When Sinned Against

Tim Carter gave a magnificent chapel sermon at London School of Theology this week. It distilled years of work he’s done on the topic of Forgiveness into one sermon, based on his reading of Colossians 3:5-17.

Forgiveness, he suggested, is a journey and it begins with recognising that there was wrong-doing, and then recognising and setting aside one’s ‘natural’ negative reactions to being wronged. This was the point that interested me the most. He said that the list of sins in 3:5 were the wrong-doing, and that the pile up of words in 3:8 was actually a list of negative responses to being sinned against that we must ‘put off’ if we are seeking to forgive:

anger = our first response to being sinned against
rage/wrath = losing our temper, giving in to and wallowing in that anger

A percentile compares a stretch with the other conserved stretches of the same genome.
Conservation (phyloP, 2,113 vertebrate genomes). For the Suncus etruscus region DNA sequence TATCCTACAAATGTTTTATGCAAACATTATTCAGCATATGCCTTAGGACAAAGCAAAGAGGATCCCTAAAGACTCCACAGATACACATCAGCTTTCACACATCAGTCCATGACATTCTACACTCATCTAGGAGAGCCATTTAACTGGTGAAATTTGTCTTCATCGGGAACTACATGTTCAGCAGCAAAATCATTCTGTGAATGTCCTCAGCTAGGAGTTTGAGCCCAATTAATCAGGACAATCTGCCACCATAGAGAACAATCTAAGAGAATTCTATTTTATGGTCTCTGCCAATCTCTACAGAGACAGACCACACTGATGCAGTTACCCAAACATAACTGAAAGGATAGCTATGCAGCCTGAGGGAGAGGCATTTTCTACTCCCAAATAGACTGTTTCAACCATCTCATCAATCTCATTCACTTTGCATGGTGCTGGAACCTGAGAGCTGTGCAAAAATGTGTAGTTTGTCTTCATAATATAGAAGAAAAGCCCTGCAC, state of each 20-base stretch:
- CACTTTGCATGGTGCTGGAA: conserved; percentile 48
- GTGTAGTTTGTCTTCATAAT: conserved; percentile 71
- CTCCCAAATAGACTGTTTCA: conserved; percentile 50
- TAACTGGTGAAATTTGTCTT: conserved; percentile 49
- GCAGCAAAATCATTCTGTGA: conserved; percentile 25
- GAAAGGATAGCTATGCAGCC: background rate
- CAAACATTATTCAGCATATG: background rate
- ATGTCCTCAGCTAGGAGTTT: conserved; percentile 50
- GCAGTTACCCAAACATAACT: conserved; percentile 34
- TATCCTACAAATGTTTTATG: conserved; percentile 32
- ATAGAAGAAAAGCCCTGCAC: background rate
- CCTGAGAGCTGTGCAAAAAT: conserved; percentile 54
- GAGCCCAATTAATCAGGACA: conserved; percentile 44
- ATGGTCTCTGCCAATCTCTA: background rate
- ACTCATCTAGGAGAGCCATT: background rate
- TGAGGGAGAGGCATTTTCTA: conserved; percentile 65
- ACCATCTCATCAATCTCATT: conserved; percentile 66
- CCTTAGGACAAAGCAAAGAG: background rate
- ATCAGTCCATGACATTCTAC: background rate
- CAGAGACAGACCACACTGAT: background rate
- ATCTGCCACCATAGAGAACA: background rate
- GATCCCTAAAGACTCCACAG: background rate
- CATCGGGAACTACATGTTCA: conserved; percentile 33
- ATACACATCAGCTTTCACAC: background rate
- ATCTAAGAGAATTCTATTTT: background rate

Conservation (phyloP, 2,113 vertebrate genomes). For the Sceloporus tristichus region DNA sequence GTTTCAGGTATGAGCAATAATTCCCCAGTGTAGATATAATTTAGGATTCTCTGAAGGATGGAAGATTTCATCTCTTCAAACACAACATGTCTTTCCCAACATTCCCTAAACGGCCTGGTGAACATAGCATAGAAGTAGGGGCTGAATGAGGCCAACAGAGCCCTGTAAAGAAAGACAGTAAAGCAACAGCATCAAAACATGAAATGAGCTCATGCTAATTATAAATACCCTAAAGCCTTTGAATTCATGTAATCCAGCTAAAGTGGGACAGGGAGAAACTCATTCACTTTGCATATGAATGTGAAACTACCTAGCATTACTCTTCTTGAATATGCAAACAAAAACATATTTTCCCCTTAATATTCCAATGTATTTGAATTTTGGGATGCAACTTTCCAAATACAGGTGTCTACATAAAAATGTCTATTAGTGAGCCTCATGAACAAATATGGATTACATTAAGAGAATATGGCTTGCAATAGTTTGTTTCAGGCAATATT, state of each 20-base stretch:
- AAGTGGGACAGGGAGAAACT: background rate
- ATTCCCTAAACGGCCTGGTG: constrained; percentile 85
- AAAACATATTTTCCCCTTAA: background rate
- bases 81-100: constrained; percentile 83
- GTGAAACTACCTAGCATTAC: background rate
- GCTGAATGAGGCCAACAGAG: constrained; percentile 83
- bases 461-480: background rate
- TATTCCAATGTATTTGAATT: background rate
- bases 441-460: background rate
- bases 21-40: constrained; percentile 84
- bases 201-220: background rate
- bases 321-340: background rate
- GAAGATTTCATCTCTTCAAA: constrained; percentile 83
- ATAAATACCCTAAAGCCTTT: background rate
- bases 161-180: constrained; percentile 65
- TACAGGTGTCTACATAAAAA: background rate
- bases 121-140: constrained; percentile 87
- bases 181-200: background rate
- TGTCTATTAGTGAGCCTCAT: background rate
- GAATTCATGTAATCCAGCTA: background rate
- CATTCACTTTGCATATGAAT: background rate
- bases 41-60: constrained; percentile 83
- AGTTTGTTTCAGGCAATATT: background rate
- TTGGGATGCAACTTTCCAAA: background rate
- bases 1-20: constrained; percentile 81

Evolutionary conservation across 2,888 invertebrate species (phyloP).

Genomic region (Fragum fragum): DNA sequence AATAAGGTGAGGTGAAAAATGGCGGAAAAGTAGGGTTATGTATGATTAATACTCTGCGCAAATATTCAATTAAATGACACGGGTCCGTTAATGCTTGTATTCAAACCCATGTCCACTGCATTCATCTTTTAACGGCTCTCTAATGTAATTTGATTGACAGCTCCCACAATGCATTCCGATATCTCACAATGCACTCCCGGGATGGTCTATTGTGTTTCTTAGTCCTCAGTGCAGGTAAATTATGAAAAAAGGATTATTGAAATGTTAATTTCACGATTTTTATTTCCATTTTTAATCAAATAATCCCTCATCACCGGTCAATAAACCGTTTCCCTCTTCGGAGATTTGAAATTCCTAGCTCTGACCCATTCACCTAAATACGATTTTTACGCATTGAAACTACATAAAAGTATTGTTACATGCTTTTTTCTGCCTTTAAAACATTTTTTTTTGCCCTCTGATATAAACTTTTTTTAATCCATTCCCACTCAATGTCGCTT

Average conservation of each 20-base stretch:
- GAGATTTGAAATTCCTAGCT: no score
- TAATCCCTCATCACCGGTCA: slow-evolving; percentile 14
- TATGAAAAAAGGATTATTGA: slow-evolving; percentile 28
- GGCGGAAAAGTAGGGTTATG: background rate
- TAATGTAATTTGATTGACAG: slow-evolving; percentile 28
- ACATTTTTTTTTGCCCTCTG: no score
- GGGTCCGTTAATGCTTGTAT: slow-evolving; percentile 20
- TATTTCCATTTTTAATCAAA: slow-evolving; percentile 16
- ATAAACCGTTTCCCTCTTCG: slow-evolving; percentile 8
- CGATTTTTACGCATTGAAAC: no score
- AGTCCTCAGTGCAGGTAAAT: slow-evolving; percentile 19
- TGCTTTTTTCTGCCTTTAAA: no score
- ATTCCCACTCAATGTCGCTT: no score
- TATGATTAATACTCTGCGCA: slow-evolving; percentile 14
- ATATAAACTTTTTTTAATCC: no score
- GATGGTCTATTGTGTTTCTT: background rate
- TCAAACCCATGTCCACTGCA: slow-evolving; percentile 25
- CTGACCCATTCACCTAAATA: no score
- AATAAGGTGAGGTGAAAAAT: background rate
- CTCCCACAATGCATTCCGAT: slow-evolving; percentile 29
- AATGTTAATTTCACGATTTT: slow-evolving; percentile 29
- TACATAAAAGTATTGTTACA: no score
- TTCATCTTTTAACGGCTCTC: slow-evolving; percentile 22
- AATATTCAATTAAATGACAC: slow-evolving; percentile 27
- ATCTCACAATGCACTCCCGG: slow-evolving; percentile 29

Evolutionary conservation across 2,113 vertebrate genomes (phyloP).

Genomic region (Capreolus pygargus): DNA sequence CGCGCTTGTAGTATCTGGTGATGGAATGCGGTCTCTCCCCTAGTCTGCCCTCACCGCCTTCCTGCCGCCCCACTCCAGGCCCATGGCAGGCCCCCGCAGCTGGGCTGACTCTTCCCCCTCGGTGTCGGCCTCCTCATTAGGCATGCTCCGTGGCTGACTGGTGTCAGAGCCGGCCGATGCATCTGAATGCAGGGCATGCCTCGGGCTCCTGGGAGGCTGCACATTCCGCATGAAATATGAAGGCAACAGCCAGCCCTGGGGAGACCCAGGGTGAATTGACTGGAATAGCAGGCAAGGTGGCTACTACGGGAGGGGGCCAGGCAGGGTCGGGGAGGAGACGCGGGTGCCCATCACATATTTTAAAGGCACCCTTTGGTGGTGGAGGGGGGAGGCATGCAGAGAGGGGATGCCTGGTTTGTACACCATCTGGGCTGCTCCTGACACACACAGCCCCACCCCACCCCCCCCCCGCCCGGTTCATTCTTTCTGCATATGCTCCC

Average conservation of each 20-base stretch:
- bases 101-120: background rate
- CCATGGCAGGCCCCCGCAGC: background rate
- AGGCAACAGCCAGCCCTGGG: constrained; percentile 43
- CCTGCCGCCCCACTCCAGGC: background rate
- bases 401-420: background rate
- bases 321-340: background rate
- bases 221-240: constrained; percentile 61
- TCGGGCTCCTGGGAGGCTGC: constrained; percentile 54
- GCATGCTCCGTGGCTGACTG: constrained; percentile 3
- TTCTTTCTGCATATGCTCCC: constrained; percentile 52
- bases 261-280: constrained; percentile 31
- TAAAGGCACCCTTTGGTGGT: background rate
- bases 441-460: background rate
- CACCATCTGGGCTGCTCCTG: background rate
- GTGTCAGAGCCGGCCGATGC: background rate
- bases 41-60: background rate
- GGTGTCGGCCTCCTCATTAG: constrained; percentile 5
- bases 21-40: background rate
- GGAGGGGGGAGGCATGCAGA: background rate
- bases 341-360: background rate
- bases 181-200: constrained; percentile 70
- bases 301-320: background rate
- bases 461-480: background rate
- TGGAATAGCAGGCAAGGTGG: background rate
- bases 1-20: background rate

malice = wishing evil in return; dreaming of or plotting revenge
slander = ‘triangling’, trying to involve neutral parties in our feelings against the offender
filthy language/verbal abuse = pulling someone down with words; slagging people off.

Tim urged us, as does the New Testament, to rid ourselves of these natural but wrong reactions, and work towards reconciliation, speaking truth and love.

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